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Safety Blog

Safer Grades 6–12 Remote Learning

By Ken Roy

Posted on 2021-01-07

Based on research, students learn science most effectively by doing science, including asking questions, conducting investigations, and drawing conclusions. To have these experiences remotely, outside of the science laboratory, teachers, supervisors, and administrators need to address safety issues and essential components of these activities. 

In response to this need, the NSTA Safety Advisory Board (SAB) wrote a new safety white paper, “Safer Remote Instructional Guide for Science Grade Levels 6–12.” The paper contains important guidelines for safer online/at-home instruction for administrators, teachers, parents/guardians, and students for grades 6–12. The recommendations are based on legal safety standards and better professional safety practices that support duty or standard of care teachers must address. It also notes that the document was developed as a guide. Teachers and administrators should also check their school’s policies, in addition to policies of their school district, local municipality, state and federal governments, and professional associations.

Stakeholders in Remote Learning

Given the major stakeholders in remote learning are administrators, teachers, parents/guardians, and students, the SAB has provided a list of specific areas of responsibility for each group. The following is a sample of those areas for each group.


• Administrators should meet with their departments to discuss any at-home investigations to be assigned, the equipment needed, and the procedures that students will be expected to perform.

• Administrators should work with their department to brainstorm potential problems with the at-home investigations so they can warn students and parents about them before any investigation takes place.

• Administrators should require teachers to do a thorough hazard analysis and risk assessment, reviewing all procedures and equipment needed prior to assigning any investigation for students to do at home. If any safety hazard with potential resulting risk is foreseen that cannot be addressed through safety actions (e.g., engineering controls, operating procedures, and/or personal protective equipment [PPE]), the investigation should not be done outside the school building.

• Administrators should ensure that students are always given alternative assignments that they can do without penalty or embarrassment if carrying out an investigation is impossible.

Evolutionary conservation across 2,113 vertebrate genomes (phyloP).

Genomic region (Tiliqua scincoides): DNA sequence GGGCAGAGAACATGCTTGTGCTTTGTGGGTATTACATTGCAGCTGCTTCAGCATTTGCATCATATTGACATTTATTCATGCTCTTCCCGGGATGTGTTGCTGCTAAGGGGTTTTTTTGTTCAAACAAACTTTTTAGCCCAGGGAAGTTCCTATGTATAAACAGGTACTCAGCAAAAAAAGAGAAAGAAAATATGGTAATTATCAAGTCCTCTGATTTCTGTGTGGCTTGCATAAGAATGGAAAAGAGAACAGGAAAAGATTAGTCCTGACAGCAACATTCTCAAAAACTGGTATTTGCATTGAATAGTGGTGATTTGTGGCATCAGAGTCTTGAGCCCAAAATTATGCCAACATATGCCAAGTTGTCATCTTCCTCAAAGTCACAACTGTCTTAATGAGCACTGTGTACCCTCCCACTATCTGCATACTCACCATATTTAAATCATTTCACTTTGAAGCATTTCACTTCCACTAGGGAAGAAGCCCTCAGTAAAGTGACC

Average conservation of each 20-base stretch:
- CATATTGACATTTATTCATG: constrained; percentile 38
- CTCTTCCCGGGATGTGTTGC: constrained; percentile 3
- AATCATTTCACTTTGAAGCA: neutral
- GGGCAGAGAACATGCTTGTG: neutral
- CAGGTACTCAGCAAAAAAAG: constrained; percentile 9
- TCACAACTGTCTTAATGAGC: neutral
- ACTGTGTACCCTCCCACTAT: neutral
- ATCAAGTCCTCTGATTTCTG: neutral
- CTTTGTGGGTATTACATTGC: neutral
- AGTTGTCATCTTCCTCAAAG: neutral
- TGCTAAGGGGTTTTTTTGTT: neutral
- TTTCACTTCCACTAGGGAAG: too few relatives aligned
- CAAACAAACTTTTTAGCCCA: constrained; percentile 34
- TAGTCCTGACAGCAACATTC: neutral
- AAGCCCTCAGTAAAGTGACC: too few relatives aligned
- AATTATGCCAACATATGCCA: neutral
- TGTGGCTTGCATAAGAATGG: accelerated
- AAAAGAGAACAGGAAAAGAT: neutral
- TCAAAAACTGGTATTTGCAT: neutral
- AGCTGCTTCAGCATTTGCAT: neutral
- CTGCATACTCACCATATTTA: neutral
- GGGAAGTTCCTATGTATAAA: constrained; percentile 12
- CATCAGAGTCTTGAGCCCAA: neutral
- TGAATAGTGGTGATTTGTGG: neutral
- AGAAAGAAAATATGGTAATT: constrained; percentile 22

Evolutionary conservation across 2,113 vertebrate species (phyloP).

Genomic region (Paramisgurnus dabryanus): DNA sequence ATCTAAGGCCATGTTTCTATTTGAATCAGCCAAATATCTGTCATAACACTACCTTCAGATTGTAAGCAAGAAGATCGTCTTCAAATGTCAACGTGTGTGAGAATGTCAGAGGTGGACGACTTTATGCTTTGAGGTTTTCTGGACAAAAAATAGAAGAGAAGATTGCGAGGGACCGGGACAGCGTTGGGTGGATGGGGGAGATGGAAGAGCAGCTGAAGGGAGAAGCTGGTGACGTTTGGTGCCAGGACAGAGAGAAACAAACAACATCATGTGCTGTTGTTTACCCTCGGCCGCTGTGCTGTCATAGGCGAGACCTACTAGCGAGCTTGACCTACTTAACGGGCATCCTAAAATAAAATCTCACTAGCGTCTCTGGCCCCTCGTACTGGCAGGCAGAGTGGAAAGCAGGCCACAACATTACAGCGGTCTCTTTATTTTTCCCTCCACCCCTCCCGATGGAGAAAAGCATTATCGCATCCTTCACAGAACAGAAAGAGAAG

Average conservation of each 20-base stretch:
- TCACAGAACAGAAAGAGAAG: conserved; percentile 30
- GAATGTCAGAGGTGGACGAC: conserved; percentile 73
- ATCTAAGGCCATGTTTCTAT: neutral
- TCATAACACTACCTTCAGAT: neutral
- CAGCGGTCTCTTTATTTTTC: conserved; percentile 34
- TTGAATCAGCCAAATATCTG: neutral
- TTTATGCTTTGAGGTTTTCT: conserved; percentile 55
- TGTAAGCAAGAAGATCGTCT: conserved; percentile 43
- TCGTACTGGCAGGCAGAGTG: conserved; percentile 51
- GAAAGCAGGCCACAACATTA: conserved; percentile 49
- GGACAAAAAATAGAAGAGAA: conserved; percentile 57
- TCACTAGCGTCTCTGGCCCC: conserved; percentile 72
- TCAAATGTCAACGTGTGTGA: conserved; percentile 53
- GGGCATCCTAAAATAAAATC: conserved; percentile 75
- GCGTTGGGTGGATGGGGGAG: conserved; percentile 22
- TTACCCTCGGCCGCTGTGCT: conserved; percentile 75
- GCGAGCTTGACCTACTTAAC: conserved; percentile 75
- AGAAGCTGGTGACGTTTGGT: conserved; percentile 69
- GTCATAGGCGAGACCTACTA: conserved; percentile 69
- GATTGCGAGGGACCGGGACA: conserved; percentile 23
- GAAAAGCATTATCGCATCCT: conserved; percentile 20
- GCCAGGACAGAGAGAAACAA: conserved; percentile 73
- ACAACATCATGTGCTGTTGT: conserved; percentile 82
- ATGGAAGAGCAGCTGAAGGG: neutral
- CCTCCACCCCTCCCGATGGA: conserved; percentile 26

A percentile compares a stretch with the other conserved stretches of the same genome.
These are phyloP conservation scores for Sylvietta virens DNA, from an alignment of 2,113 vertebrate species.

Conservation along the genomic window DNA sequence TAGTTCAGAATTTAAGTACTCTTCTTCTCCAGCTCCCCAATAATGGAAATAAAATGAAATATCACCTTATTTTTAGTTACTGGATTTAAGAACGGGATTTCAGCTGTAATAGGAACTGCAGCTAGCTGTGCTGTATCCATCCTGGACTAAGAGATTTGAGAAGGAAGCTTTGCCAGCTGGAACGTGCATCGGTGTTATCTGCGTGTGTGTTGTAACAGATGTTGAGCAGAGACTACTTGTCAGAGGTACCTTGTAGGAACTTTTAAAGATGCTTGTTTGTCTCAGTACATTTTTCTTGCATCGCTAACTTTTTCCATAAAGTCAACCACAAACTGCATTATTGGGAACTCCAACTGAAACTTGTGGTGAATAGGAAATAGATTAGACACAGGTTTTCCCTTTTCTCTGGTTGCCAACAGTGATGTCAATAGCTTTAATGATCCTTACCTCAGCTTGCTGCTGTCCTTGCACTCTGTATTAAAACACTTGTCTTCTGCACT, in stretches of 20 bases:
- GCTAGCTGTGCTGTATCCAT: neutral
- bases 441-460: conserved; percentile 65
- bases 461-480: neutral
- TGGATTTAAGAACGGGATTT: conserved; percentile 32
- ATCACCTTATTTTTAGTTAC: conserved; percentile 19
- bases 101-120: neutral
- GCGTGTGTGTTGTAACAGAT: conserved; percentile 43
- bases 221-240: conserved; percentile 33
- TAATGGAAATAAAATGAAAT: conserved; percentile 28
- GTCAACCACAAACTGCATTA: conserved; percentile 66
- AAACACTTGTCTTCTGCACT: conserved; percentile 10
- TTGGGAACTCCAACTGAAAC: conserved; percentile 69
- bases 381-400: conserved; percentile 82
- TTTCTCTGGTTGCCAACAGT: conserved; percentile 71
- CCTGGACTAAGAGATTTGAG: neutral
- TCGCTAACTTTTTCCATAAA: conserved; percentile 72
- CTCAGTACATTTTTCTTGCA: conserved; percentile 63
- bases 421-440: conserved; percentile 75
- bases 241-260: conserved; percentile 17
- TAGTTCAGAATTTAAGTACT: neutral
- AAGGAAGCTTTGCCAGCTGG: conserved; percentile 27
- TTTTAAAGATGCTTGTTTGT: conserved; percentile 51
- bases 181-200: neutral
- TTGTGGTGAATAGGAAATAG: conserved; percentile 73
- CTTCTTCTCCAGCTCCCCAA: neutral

• Teachers must provide an at-home science safety agreement for students/parents to sign and return. No investigations should be done until the safety agreement has been signed and returned.

• Teachers should create and use a disclaimer form, which also must be signed by parents and students. NSTA has a sample Disclaimer Form titled COVID-19 Pandemic Safer Science/STEM Online and Face-to-Face Learning Environments Instruction Disclaimer Statement.

• Teachers should develop a standard safety acknowledgement form to create a home science safety agreement and ask parents and students to sign and return the document. This can be done using a platform such as Google Forms, which will allow the forms to be stored electronically and printed, if necessary. For reference: safety acknowledgement form for grades 9–12 and safety acknowledgement form for grades 6–8.

• In their lesson plan, teachers should include the standards to be addressed and any investigations or projects that will take place.


• Parents should read and sign the appropriate safety acknowledgement form based on the grade level provided (safety acknowledgement form for grades 9–12 and safety acknowledgement form for grades 6–8) and the disclaimer statement before their child begins any at-home investigations.

• Parents/guardians should view the entire video that the teacher provides of the setup of an investigation to ensure that they thoroughly understand what their child is being asked to do.

• Parents/guardians who are uncomfortable with or unable to perform the investigation should notify the teacher and request an alternative assignment.

• Parents/guardians should discuss any disabilities their child has with the teacher so the teacher will be aware of modifications needed to allow the student to gain the most benefit from the assignment.


• Students must read and sign the appropriate safety acknowledgement form based on the grade level (safety acknowledgement form for grades 9–12 and safety acknowledgement form for grades 6–8) and disclaimer form provided by the teacher.

• Students must read carefully any written instructions provided by their teacher before they begin the investigation.

• Students should only perform the investigation assigned by the teacher.

• Students should not begin any investigation without supervision by an adult.

Final Words

This paper is very important for administrators and teachers to review and implement to help provide for a safer remote learning hands-on science experience. Read the paper

Submit questions regarding safety to Ken Roy at or leave him a comment below. Follow Ken Roy on Twitter: @drroysafersci.


Administration Distance Learning General Science Safety Middle School High School

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